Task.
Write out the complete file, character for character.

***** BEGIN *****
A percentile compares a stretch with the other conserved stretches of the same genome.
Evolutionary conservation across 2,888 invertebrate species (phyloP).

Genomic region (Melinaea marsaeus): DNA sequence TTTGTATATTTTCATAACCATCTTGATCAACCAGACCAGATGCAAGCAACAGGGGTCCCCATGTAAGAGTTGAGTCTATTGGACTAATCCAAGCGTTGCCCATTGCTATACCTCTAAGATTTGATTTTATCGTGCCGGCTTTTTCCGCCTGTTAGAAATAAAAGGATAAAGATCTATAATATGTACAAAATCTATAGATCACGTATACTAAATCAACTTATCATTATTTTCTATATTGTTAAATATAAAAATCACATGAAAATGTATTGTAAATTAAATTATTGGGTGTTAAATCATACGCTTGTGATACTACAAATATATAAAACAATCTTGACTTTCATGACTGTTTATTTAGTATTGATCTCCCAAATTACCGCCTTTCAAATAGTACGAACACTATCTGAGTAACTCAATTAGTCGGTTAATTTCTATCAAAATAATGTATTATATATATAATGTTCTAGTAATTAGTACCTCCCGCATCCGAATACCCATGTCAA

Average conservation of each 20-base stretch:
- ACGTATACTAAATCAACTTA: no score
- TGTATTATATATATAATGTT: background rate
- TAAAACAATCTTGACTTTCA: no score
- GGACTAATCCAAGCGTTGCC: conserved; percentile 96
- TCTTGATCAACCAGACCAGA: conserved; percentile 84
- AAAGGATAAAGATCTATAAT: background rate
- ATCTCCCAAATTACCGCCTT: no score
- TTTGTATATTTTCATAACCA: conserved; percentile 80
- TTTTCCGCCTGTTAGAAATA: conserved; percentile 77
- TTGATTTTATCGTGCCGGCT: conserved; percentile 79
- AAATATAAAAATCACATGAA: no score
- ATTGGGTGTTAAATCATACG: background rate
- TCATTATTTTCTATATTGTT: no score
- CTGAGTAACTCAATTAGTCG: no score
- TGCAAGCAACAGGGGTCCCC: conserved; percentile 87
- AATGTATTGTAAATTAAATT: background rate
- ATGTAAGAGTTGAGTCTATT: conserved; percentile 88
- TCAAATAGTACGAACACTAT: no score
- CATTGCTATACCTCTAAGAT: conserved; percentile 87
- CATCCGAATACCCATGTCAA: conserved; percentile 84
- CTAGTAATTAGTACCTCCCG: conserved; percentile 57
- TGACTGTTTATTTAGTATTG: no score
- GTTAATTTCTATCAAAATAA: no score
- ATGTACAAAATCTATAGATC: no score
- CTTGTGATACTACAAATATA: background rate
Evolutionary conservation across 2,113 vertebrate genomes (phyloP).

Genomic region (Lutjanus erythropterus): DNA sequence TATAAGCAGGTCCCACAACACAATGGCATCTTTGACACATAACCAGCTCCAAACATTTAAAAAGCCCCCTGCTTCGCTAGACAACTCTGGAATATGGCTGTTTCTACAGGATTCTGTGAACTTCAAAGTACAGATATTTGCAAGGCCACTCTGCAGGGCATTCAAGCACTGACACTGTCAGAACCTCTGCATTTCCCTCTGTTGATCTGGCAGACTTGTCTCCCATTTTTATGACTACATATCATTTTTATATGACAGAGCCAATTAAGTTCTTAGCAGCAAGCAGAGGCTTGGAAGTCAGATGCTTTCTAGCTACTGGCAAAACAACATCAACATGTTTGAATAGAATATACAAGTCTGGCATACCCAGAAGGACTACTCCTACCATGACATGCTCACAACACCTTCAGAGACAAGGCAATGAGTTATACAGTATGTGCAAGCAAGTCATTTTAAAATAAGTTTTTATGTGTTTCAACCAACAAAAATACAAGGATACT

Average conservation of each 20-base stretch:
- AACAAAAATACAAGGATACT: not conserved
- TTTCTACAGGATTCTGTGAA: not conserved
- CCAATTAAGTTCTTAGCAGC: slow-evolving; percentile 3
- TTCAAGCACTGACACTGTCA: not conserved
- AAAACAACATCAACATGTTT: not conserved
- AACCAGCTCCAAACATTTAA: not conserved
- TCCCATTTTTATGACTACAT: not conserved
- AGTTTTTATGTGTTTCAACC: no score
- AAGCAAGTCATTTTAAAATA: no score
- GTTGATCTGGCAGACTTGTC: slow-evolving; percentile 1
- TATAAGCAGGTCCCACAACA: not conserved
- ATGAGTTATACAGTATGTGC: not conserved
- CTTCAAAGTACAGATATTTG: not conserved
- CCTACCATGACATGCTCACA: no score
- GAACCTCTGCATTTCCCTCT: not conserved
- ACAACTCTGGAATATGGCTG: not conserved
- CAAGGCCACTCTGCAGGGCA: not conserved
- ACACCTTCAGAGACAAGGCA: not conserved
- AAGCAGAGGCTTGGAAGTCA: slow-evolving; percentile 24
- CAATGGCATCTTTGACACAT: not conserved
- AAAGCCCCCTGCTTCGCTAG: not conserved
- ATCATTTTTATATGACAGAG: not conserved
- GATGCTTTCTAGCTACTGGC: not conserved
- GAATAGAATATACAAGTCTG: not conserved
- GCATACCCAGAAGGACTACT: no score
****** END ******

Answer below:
A percentile compares a stretch with the other conserved stretches of the same genome.
Evolutionary conservation across 2,888 invertebrate species (phyloP).

Genomic region (Melinaea marsaeus): DNA sequence TTTGTATATTTTCATAACCATCTTGATCAACCAGACCAGATGCAAGCAACAGGGGTCCCCATGTAAGAGTTGAGTCTATTGGACTAATCCAAGCGTTGCCCATTGCTATACCTCTAAGATTTGATTTTATCGTGCCGGCTTTTTCCGCCTGTTAGAAATAAAAGGATAAAGATCTATAATATGTACAAAATCTATAGATCACGTATACTAAATCAACTTATCATTATTTTCTATATTGTTAAATATAAAAATCACATGAAAATGTATTGTAAATTAAATTATTGGGTGTTAAATCATACGCTTGTGATACTACAAATATATAAAACAATCTTGACTTTCATGACTGTTTATTTAGTATTGATCTCCCAAATTACCGCCTTTCAAATAGTACGAACACTATCTGAGTAACTCAATTAGTCGGTTAATTTCTATCAAAATAATGTATTATATATATAATGTTCTAGTAATTAGTACCTCCCGCATCCGAATACCCATGTCAA

Average conservation of each 20-base stretch:
- ACGTATACTAAATCAACTTA: no score
- TGTATTATATATATAATGTT: background rate
- TAAAACAATCTTGACTTTCA: no score
- GGACTAATCCAAGCGTTGCC: conserved; percentile 96
- TCTTGATCAACCAGACCAGA: conserved; percentile 84
- AAAGGATAAAGATCTATAAT: background rate
- ATCTCCCAAATTACCGCCTT: no score
- TTTGTATATTTTCATAACCA: conserved; percentile 80
- TTTTCCGCCTGTTAGAAATA: conserved; percentile 77
- TTGATTTTATCGTGCCGGCT: conserved; percentile 79
- AAATATAAAAATCACATGAA: no score
- ATTGGGTGTTAAATCATACG: background rate
- TCATTATTTTCTATATTGTT: no score
- CTGAGTAACTCAATTAGTCG: no score
- TGCAAGCAACAGGGGTCCCC: conserved; percentile 87
- AATGTATTGTAAATTAAATT: background rate
- ATGTAAGAGTTGAGTCTATT: conserved; percentile 88
- TCAAATAGTACGAACACTAT: no score
- CATTGCTATACCTCTAAGAT: conserved; percentile 87
- CATCCGAATACCCATGTCAA: conserved; percentile 84
- CTAGTAATTAGTACCTCCCG: conserved; percentile 57
- TGACTGTTTATTTAGTATTG: no score
- GTTAATTTCTATCAAAATAA: no score
- ATGTACAAAATCTATAGATC: no score
- CTTGTGATACTACAAATATA: background rate
Evolutionary conservation across 2,113 vertebrate genomes (phyloP).

Genomic region (Lutjanus erythropterus): DNA sequence TATAAGCAGGTCCCACAACACAATGGCATCTTTGACACATAACCAGCTCCAAACATTTAAAAAGCCCCCTGCTTCGCTAGACAACTCTGGAATATGGCTGTTTCTACAGGATTCTGTGAACTTCAAAGTACAGATATTTGCAAGGCCACTCTGCAGGGCATTCAAGCACTGACACTGTCAGAACCTCTGCATTTCCCTCTGTTGATCTGGCAGACTTGTCTCCCATTTTTATGACTACATATCATTTTTATATGACAGAGCCAATTAAGTTCTTAGCAGCAAGCAGAGGCTTGGAAGTCAGATGCTTTCTAGCTACTGGCAAAACAACATCAACATGTTTGAATAGAATATACAAGTCTGGCATACCCAGAAGGACTACTCCTACCATGACATGCTCACAACACCTTCAGAGACAAGGCAATGAGTTATACAGTATGTGCAAGCAAGTCATTTTAAAATAAGTTTTTATGTGTTTCAACCAACAAAAATACAAGGATACT

Average conservation of each 20-base stretch:
- AACAAAAATACAAGGATACT: not conserved
- TTTCTACAGGATTCTGTGAA: not conserved
- CCAATTAAGTTCTTAGCAGC: slow-evolving; percentile 3
- TTCAAGCACTGACACTGTCA: not conserved
- AAAACAACATCAACATGTTT: not conserved
- AACCAGCTCCAAACATTTAA: not conserved
- TCCCATTTTTATGACTACAT: not conserved
- AGTTTTTATGTGTTTCAACC: no score
- AAGCAAGTCATTTTAAAATA: no score
- GTTGATCTGGCAGACTTGTC: slow-evolving; percentile 1
- TATAAGCAGGTCCCACAACA: not conserved
- ATGAGTTATACAGTATGTGC: not conserved
- CTTCAAAGTACAGATATTTG: not conserved
- CCTACCATGACATGCTCACA: no score
- GAACCTCTGCATTTCCCTCT: not conserved
- ACAACTCTGGAATATGGCTG: not conserved
- CAAGGCCACTCTGCAGGGCA: not conserved
- ACACCTTCAGAGACAAGGCA: not conserved
- AAGCAGAGGCTTGGAAGTCA: slow-evolving; percentile 24
- CAATGGCATCTTTGACACAT: not conserved
- AAAGCCCCCTGCTTCGCTAG: not conserved
- ATCATTTTTATATGACAGAG: not conserved
- GATGCTTTCTAGCTACTGGC: not conserved
- GAATAGAATATACAAGTCTG: not conserved
- GCATACCCAGAAGGACTACT: no score